On Record: Files and Dossiers in American Life

Front Cover
Stanton Wheeler
Transaction Publishers, Dec 31, 2011 - Law - 421 pages
0 Reviews
On Record provides descriptive accounts of record-keeping in a variety of important organizations: schools and universities; consumer credit agencies, general business organizations, and life insurance companies; military and security agencies; the Census Bureau and the Social Security Administration; public welfare agencies, juvenile courts, and mental hospitals. It also examines the legal status of records. The authors address questions such as: Who determines what records are kept? Who has access to the records? To what extent do the records follow an individual? What are some of the dangers and pitfalls in record-keeping? Throughout the volume, the authors show a concern for an appropriate balance between the need for information about people and protection against undue invasions of privacy. The introduction of electronic databases since the original publication of this book makes the issues raised in this seminal collection even more timely.
 

What people are saying - Write a review

We haven't found any reviews in the usual places.

Selected pages

Contents

Problems and Issues in RecordKeeping
3
The Scope of This Volume
4
Themes and Variations in RecordKeeping
10
The Policy Issues
24
Educational Institutions
27
RecordKeeping in Elementary and Secondary Schools
29
American Education and Educational Records
30
The History Development of RecordKeeping Procedures
34
Federal Data Collection
226
The Bureau of the Census
227
The Social Security Administration
242
Government StatisticsA Coordinated System
252
The Dossier in Military Organization
255
Forms of Military Dossiers
256
Disposition of Records
272
Issues and Implications
273

Current Practices
43
Trends and Future Prospects
57
Ethical Legal and Social Issues
61
The Dossier in Colleges and Universities
67
The Scope of RecordKeeping
68
The Primary Central Records
70
The Varieties of Location and Style
74
The Varieties of Confidence
80
Use of the Final Record After College
86
The Problem of Anticipation
89
InformationFlow Within the Professions Some Selective Comparisons of Law Medicine and Nursing
95
The Profession of Medicine
98
General Comparisons
116
General Comparisons Among Professions
127
Summary
138
Economic Institutions
141
The Dossier in Consumer Credit
143
How Credit Reporting Works
145
How Should Credit Reporting Work?
160
Future Trends and Issues
172
RecordKeeping and Corporate Employees
177
Sources of Information on Managers
180
Records on Nonmanagerial Personnel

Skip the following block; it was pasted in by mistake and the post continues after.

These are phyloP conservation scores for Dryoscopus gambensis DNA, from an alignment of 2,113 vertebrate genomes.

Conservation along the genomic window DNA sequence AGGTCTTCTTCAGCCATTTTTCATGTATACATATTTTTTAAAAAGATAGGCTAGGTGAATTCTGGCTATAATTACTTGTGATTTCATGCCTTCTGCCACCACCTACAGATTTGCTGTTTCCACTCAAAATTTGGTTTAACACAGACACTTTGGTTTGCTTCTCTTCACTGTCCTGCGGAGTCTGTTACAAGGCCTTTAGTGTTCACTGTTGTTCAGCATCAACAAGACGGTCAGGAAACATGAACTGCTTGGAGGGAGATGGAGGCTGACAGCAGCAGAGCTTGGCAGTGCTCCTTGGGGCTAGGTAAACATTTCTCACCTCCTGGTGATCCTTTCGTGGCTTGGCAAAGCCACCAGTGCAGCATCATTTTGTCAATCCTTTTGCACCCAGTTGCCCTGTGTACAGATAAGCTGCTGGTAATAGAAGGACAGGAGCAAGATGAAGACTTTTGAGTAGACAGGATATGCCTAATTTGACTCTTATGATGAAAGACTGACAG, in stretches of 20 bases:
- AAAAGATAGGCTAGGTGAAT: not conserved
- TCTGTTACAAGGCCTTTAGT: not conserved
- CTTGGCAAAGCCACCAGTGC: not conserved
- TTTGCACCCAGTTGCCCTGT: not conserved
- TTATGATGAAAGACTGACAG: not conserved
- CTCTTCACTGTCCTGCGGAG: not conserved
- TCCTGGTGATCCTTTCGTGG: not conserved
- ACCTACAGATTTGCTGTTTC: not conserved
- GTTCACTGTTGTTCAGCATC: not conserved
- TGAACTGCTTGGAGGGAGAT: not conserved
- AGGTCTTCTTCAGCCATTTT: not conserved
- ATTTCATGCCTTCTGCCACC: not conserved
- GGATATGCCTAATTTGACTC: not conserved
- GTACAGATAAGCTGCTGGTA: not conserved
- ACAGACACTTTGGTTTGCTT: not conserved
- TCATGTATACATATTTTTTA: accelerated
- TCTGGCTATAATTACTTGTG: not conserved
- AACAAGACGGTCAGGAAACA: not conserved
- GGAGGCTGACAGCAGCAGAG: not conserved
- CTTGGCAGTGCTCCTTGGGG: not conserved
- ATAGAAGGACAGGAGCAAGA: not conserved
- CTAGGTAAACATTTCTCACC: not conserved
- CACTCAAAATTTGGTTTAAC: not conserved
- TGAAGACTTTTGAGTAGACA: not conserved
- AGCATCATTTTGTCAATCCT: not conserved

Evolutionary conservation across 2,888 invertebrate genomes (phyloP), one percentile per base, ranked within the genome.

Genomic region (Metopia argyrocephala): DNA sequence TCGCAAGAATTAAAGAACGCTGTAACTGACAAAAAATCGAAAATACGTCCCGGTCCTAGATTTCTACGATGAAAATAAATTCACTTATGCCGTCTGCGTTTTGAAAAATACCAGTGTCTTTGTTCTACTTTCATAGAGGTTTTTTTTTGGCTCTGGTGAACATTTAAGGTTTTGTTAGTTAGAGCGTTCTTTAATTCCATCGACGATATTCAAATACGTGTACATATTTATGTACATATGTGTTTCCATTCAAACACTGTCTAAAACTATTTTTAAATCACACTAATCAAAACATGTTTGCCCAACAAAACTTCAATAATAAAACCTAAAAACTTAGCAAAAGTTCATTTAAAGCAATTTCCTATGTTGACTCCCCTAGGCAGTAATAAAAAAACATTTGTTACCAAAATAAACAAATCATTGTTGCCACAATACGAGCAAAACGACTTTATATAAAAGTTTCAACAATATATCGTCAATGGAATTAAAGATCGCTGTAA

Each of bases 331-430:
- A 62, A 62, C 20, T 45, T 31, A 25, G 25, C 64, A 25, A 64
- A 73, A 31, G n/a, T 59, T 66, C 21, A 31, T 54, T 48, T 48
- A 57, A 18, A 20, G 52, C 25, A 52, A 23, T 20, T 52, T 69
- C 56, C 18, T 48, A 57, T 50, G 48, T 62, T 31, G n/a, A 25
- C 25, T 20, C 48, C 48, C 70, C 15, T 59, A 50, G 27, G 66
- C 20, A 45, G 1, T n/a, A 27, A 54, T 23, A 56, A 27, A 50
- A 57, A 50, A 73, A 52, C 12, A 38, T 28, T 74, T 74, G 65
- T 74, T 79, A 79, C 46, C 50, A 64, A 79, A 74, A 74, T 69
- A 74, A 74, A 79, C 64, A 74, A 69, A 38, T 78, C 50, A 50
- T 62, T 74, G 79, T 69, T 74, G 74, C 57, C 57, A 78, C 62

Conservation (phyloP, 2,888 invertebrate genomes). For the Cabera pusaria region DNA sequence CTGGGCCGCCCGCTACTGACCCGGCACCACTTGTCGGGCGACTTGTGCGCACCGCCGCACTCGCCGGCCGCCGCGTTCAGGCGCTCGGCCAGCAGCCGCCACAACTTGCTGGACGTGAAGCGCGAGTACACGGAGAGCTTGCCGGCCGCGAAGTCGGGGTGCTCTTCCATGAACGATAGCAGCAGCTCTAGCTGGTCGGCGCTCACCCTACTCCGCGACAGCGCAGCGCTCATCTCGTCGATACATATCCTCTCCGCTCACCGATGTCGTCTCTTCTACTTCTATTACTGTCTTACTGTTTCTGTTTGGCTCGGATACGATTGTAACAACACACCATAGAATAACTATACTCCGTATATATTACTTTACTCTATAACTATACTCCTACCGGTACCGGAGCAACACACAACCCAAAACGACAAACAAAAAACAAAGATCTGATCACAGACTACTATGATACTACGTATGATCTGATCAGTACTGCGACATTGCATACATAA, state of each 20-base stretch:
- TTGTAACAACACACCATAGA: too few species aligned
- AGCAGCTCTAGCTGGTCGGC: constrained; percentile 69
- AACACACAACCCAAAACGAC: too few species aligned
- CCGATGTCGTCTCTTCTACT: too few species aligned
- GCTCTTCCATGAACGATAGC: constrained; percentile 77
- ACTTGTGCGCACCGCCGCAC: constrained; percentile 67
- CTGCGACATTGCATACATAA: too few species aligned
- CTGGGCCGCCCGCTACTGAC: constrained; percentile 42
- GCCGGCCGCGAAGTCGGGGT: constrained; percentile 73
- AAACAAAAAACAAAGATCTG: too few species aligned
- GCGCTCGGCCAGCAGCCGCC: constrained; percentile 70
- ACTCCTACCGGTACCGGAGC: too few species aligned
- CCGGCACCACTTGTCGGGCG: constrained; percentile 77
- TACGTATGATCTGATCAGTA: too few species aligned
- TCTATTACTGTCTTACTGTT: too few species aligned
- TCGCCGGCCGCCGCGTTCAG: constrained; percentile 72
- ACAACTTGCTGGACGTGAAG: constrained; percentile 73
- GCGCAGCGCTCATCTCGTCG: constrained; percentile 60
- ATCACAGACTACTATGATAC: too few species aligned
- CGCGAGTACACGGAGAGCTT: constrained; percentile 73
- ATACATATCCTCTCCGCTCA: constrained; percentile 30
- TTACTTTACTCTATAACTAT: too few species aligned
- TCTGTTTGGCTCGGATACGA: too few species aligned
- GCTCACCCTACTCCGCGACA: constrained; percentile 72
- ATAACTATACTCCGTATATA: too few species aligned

181
Disclosure of Information on Employees
191
Implications and Issues in the Use of Corporate Dossiers
195
Conclusions
199
Personal Information in Insurance Files
203
Life Insurance Underwriting
205
Personal Information in Other Types of Insurance
220
Governmental Institutions
223
Government Records The Census Bureau and the Social Security Administration
225
Security Investigations
275
Federal Personnel Clearance Programs
276
The Investigative Procedure
282
Denial of Clearance
289
Privacy of Information in Dossiers
306
Appendix A
309
Welfare Institutions
317
RecordKeeping and the Intake Process in a Public Welfare Agency
319
The Setting and Its Tasks
321
Reception
325
The Intake Investigation
331
Documents as Objective and Factual Accounts
334
Concluding Remarks
353
Records in the Juvenile Court
355
Police and Juvenile Delinquency Records
360
Making and Using Juvenile Court Records
366
Consequences of Juvenile Court Records
375
Dossiers and the Law Explosion
384
Case Records in the Mental Hospital
389
RecordProcessing
392
The Patient
401
Issues of Confidentiality
407
The Law
413
Legal Control of the Dossier
415
The Direct Inquiry Question to A by B
417
Getting Information from B about A
420
Getting Information about about A from the Government
430
Striking the Balance
437
Index
445
Copyright

Other editions - View all

Common terms and phrases

References to this book

All Book Search results »

About the author (2011)

Stanton Wheeler (1930-2007) was Ford Foundation Professor Emeritus of Law and the Social Sciences and professorial lecturer in law at Yale Law School. He was widely recognized for his leadership in integrating law and social science and was best known for his work in the fields of white-collar crimes and prison systems. He authored ten books including Social Science in the Making, Sitting in Judgment, and Crimes of the Middle Classes.

Bibliographic information